Rock hopping around the Cherbourg peninsula
There has been plenty of action in the first 24 hours of racing on the second leg of La Solitaire du Figaro from Caen to Dún Laoghaire, Dublin.
Jean-Pierre Nicol, racing on board Bernard Controls moved into the lead following the bold decision to race in close to shore through the rocky area round the Cherbourg peninsula this morning, while David Sineau on Britanie Cosmetiques has been forced to abandon the race as a result of the damage suffered after hitting the rocks close to Barfleur. 20-25 knots of WNWerly wind continues to propel the fleet on the upwind slog across the English Channel towards Land's End, where the leaders are expected late Monday into the early hours of Tuesday morning.
Soon after Sunday's start the fleet was hit by a strong squall which left Louis Maurice Tannyères on St. Ericsson with a ripped genoa and the accompanying French Naval Patrol ship, PSP Cormoran salvaging some drifting paddlers and holidaying fisherman from being swept out into the Channel.
Overnight the solo sailors covered the first 120 miles from Caen across the Cotentin coastline, round the Cherbourg peninsula and down between Sark and Hern to round Guernsey a relatively strong 25 knots of wind, gusting 35. Local knowledge of the tricky tidal currents and rocky seaboard came in handy as the fleet negotiated the complicated passages; Jean-Pierre Nicol (Bernard Controls) being the boldest to sail on the inside of the Gros du Raz lighthouse through a very narrow channel in rough seas. The gamble paid off to give him a mile advantage over the chasing pack.
14 miles now separate the fleet laterally, with Eric Peron (Macif 2009, 17th and 2.6 miles from the leader) positioned furthest out to the west and Sam Goodchild (Artemis, 36th and 5.4 miles from the leader) out on the eastern side. Average boat speeds have slowed to just over 6 knots as they make headway to Land's End.
“We have clear blue skies this afternoon with a swell and choppy seas, 20 to 25 knots of established breeze ” described Jacques Caraës, Race Director, from the sea. “I imagine that now is the time for the solo sailors to try and get some rest in, let the autopilot do its job for a bit in the upwind conditions. There will be one more tack to realign and pass round Land's End which we should reach late tonight or early hours of the morning Tuesday."
Jérémie Beyou (BPI), Frédéric Duthil (Sepalumic), rookie sailor Morgan Lagravière (Vendée), in 4th, Erwan Tabarly (Nacarat), Eric Drouglazet (Luisina), Gildas Morvan (Cercle Vert), and a list that reads like the Who's Who of Figaro sailing race are within a few hundred yards of each other as they continue to make inroads on the 290 miles that remain to the finish in Dún Laoghaire. Phil Sharp (The Spirit of Independence) is the first British sailor, currently lying in 15th place and just 2.2 miles from the leader. Anthony Marchand (Bretagne Crédit Mutuel Espoir), who reported a non-functioning autopilot shortly after the start, holds to 28th with a 4.3 mile deficit. With 12 miles now separating the leader from the trailing boat, Sébastien Picault on Kickers, the time gap under the current 6 knots of average boat speed, has built to two hours.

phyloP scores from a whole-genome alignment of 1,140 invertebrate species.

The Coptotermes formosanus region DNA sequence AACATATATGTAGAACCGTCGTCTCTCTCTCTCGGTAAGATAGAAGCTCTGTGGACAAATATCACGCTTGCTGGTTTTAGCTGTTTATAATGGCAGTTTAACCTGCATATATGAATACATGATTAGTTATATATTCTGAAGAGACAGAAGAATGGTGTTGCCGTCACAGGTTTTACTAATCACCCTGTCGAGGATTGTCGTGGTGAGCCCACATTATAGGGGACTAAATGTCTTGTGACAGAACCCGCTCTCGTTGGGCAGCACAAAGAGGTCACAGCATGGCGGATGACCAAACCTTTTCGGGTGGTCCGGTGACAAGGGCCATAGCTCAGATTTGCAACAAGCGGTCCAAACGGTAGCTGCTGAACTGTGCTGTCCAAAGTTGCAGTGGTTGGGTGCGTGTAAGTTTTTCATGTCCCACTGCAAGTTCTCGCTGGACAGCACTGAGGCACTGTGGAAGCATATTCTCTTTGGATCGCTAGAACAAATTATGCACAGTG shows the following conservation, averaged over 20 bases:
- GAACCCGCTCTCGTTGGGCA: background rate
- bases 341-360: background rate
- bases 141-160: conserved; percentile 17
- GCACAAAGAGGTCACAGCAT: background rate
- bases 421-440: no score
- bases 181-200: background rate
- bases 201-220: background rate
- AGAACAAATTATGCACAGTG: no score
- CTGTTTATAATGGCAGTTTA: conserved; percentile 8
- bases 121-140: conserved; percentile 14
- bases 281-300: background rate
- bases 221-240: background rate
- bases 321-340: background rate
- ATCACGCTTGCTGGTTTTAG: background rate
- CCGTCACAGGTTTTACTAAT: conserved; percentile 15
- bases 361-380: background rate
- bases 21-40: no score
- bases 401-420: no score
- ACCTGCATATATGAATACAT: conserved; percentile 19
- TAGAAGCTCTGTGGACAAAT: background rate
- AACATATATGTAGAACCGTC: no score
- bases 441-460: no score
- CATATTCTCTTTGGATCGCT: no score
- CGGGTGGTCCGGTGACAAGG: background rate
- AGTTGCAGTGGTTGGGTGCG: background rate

Jean-Pierre Nicol (Bernard Controls) commented: "It has gone well for me so far: the first part of this leg was important off Cherbourg when I had to come in close to shore to shelter from the tidal currents. Then I went through the rocky are, which was pretty hairy. I just stayed below deck and used the autopilot and concentrated on watching the nav screen to get through the narrow passage. I did not want to be outside, it was too frightening! Now we are pretty much all on a port tack. It feels good being in the leading position, lets hope it lasts! This afternoon, we are making progress with the wind to the left (west) and in the coming hours, we should have a new rotation to the right (Northwest). We are expected to reach Land's End (tip of England) in the night or early morning ... "
Anthony Marchand (British Espoir Crédit Mutuel) reported: "I have had a few problems which started just outside Ouistreham. Firstly it was no electronics whatsoever. I have basically been stuck at the help since the start. The inshore start racing with the spinnaker was not easy at all in the waves. Then the night was difficult because I had no wind information. But all that is old news now. I have to limit the damage and keep the time deficit down to a minimum. Now I have changed to the solent jib, which means that there are 25 knots and it is shaking out here!”
Eric Drouglazet (Luisina) said: "These are my kind of conditions and it was nice to go race in through the rocky area. We did that for the Tour de France à la Voile, but there, all alone with the screen on your knees, it's quite something to be right in the middle of the rocks and race round inside the lighthouse at La Hague. But then at night, you see nothing, so there is less fear! Since then, I have put the solent jib on and I have managed three short naps. Currently we are on a port tack. No glitches to report on board: it's pretty good and normal, but then conditions should ease off a little. The only real issue is the seaweed which you have to keep clearing from the rudders.”